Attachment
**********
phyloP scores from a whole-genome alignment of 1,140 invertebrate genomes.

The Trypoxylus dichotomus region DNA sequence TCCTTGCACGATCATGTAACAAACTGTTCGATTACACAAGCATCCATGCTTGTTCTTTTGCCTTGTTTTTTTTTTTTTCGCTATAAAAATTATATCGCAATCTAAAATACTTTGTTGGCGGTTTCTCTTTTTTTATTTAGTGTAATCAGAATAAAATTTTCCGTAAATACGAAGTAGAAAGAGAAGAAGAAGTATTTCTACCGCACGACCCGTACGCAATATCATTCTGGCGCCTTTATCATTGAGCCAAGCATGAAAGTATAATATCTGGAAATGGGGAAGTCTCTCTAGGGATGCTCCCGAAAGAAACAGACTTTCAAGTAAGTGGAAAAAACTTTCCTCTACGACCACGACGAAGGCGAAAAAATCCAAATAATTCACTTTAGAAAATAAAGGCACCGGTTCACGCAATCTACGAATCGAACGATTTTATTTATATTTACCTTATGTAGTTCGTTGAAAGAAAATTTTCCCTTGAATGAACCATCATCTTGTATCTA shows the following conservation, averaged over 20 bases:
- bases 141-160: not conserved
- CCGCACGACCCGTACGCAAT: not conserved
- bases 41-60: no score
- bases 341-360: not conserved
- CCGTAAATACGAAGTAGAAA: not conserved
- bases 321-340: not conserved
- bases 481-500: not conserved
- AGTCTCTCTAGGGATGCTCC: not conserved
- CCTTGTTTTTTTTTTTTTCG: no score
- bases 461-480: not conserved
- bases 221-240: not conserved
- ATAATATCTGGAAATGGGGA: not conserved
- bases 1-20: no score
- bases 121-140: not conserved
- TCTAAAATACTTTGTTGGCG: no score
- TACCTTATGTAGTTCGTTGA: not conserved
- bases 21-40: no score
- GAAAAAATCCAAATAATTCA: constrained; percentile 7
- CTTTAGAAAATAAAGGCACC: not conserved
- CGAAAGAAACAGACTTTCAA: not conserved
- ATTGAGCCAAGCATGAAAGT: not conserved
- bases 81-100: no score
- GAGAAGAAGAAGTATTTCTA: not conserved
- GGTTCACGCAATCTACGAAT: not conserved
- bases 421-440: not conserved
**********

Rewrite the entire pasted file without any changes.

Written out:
phyloP scores from a whole-genome alignment of 1,140 invertebrate genomes.

The Trypoxylus dichotomus region DNA sequence TCCTTGCACGATCATGTAACAAACTGTTCGATTACACAAGCATCCATGCTTGTTCTTTTGCCTTGTTTTTTTTTTTTTCGCTATAAAAATTATATCGCAATCTAAAATACTTTGTTGGCGGTTTCTCTTTTTTTATTTAGTGTAATCAGAATAAAATTTTCCGTAAATACGAAGTAGAAAGAGAAGAAGAAGTATTTCTACCGCACGACCCGTACGCAATATCATTCTGGCGCCTTTATCATTGAGCCAAGCATGAAAGTATAATATCTGGAAATGGGGAAGTCTCTCTAGGGATGCTCCCGAAAGAAACAGACTTTCAAGTAAGTGGAAAAAACTTTCCTCTACGACCACGACGAAGGCGAAAAAATCCAAATAATTCACTTTAGAAAATAAAGGCACCGGTTCACGCAATCTACGAATCGAACGATTTTATTTATATTTACCTTATGTAGTTCGTTGAAAGAAAATTTTCCCTTGAATGAACCATCATCTTGTATCTA shows the following conservation, averaged over 20 bases:
- bases 141-160: not conserved
- CCGCACGACCCGTACGCAAT: not conserved
- bases 41-60: no score
- bases 341-360: not conserved
- CCGTAAATACGAAGTAGAAA: not conserved
- bases 321-340: not conserved
- bases 481-500: not conserved
- AGTCTCTCTAGGGATGCTCC: not conserved
- CCTTGTTTTTTTTTTTTTCG: no score
- bases 461-480: not conserved
- bases 221-240: not conserved
- ATAATATCTGGAAATGGGGA: not conserved
- bases 1-20: no score
- bases 121-140: not conserved
- TCTAAAATACTTTGTTGGCG: no score
- TACCTTATGTAGTTCGTTGA: not conserved
- bases 21-40: no score
- GAAAAAATCCAAATAATTCA: constrained; percentile 7
- CTTTAGAAAATAAAGGCACC: not conserved
- CGAAAGAAACAGACTTTCAA: not conserved
- ATTGAGCCAAGCATGAAAGT: not conserved
- bases 81-100: no score
- GAGAAGAAGAAGTATTTCTA: not conserved
- GGTTCACGCAATCTACGAAT: not conserved
- bases 421-440: not conserved